While I certainly don’t agree with it, I can understand why many people wouldn’t venture to learn to ski after age 65. The older you get, the more you realize that life (and your body) is fragile. It doesn’t help that everyone loves to tell skiing horror stories, either. You might ski a hundred times and have an amazing day after day but do you share those stories? Of course not.
Everyone tells the story of their most dramatic day that either involved extreme fear, pain or a combination of both. For example, my brother told me the story of when he skied in college as a novice with his buddies in California, his friends took him in the trees instead of staying on groomed runs. He fell flat on his face with his skis sticking straight down and he couldn’t get back up! His toe nails turned black and eventually fell off since his boots were too tight. Unfortunately, this happened to be my first introduction to skiing, and I was left with a less than favorable impression.
Another favorite storytelling subject is “falling” which involves ledges, trees and collisions with other skiers. Then there is the story of a friendship ending day when someone is taken to a black diamond mogul run, chute or bowl that is way too advanced for them. The friend ditches them and leaves them to somehow slide or trek down alone, scared and angry.
Doesn’t sound like much fun, does it? Doesn’t really make you want to grab your gear and head to the lift. Why would you put yourself through this at 65? Well if you read this previous blog, you’d know why my husband is doing it. He wants to ski next season with our three year old granddaughter. He also wants to do it right so he can enjoy himself and minimize his chances of injury. At 65, he also certainly can’t afford to waste time learning things the wrong way and then having to relearn them. He wants to do it right.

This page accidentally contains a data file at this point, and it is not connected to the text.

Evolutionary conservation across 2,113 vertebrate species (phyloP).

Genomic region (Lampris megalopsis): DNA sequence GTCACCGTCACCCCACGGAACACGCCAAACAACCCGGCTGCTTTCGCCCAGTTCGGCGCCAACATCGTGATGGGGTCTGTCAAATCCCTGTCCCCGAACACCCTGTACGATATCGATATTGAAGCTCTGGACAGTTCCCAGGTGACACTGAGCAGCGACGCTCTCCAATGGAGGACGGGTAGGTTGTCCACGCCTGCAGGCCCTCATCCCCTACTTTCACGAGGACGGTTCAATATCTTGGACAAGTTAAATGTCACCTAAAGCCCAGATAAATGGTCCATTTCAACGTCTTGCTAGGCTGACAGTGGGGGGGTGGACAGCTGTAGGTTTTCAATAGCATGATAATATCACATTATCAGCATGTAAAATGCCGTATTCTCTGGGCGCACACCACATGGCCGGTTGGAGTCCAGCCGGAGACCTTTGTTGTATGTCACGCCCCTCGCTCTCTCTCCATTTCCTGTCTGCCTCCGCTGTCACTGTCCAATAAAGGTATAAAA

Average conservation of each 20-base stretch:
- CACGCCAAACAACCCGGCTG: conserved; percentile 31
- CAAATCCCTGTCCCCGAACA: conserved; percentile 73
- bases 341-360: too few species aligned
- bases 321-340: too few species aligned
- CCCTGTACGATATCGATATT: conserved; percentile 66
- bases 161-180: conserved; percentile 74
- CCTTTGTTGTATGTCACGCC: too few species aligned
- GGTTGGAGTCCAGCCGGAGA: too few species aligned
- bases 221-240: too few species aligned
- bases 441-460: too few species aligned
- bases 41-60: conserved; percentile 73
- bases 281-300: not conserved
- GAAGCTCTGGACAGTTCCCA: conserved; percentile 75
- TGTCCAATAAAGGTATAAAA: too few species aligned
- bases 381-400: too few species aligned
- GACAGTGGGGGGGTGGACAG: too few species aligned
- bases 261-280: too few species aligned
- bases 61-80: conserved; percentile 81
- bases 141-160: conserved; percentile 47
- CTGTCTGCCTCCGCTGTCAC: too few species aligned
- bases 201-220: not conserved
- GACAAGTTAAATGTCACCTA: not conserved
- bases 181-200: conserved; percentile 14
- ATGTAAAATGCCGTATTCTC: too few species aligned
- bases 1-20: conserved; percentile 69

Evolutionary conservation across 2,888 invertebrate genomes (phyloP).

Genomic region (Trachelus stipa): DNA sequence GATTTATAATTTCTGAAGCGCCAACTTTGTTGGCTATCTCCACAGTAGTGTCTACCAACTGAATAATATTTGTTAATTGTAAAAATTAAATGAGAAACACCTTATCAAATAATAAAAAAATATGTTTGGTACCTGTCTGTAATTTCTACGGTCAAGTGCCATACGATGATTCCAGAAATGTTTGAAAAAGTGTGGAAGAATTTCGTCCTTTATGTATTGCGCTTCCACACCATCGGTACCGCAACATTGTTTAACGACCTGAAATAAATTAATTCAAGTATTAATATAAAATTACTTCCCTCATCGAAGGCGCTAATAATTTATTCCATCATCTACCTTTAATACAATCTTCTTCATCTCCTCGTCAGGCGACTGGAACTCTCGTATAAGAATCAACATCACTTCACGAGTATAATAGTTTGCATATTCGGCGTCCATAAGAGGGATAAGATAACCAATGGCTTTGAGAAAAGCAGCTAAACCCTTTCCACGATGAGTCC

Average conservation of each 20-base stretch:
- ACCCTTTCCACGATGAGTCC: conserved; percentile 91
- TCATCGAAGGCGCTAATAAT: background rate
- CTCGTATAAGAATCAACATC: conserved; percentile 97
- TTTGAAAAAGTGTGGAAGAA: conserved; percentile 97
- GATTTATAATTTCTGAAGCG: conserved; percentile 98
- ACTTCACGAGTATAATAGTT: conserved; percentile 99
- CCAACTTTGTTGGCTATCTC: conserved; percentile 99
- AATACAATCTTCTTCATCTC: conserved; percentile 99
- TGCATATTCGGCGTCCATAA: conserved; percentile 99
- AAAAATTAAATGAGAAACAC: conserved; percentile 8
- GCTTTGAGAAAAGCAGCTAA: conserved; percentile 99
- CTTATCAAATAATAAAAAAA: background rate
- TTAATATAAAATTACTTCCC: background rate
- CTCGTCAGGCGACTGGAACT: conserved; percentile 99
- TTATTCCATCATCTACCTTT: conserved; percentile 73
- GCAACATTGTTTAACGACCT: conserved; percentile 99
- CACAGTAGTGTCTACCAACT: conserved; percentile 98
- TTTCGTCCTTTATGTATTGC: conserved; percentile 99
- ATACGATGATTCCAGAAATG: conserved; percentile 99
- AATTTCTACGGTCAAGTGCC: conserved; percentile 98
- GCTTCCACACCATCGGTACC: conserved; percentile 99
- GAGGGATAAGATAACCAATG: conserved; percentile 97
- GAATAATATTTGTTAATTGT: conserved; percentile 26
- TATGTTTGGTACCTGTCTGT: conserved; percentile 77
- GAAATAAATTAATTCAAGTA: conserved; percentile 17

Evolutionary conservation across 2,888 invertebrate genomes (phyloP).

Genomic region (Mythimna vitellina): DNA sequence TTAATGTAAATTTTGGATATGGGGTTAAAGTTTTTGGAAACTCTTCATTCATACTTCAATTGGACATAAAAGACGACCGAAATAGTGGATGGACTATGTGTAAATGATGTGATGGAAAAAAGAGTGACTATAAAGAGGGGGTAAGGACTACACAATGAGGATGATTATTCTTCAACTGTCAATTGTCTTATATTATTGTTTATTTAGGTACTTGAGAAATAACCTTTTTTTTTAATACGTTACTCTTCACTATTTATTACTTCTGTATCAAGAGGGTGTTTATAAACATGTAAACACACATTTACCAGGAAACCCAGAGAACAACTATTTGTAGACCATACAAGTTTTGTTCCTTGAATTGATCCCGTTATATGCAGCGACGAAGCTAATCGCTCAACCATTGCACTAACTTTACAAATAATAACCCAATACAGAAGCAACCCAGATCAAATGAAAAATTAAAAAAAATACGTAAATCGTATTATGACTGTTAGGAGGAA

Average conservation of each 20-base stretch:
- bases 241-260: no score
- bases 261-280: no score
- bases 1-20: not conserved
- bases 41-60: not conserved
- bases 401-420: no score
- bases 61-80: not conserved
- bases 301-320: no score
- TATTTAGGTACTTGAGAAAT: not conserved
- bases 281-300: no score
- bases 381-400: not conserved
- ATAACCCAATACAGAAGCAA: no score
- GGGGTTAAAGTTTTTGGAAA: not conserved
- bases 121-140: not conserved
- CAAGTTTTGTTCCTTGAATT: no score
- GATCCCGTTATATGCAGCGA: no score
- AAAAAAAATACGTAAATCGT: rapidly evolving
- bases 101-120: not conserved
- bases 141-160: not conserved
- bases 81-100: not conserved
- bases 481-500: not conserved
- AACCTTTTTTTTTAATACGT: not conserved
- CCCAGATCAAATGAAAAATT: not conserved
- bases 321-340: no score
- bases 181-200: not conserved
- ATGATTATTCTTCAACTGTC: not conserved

We called in the professionals. We booked a couple one-on-one private lessons with one of Deer Valley’s professional ski instructors. Since Mary Lou Mignot helped me bump up to a solid intermediate skier at the Women’s Ski Clinic Weekend, we asked for her to put together a Beginner Boot Camp for Jay.
Mary Lou got Jay from surface lifts on Wide West to the Carpenter Express chairlift in a matter of a few hours but more than that, he got a solid foundation in balance and control that will stick with him forever. The lesson began with helping Jay get a feel for the skis and enjoying the slide. He then learned to take the wedge to more of a parallel turn and control his speed.
By the second lesson, he was very comfortable on the lifts and enjoying runs following Mary Lou’s ‘S’ shaped turns and having her follow him observing and providing tips to improve. He even kept his cool when some pint sized skiers went flying out of the trees within a couple feet of him. They didn’t faze him one bit and he passed his first test for skiing with grandchildren.
There were no dramatic stories of run-ins with trees, crashes, or cliffs. He did catch the bug, however. You may know it well. It’s the bug that changes your whole perspective on life; the one that makes you excited when it snows on April 1st, where you count the number of ski days left in the season and you no longer talk of events in years but in terms of “ski seasons”. You know what I am talking about.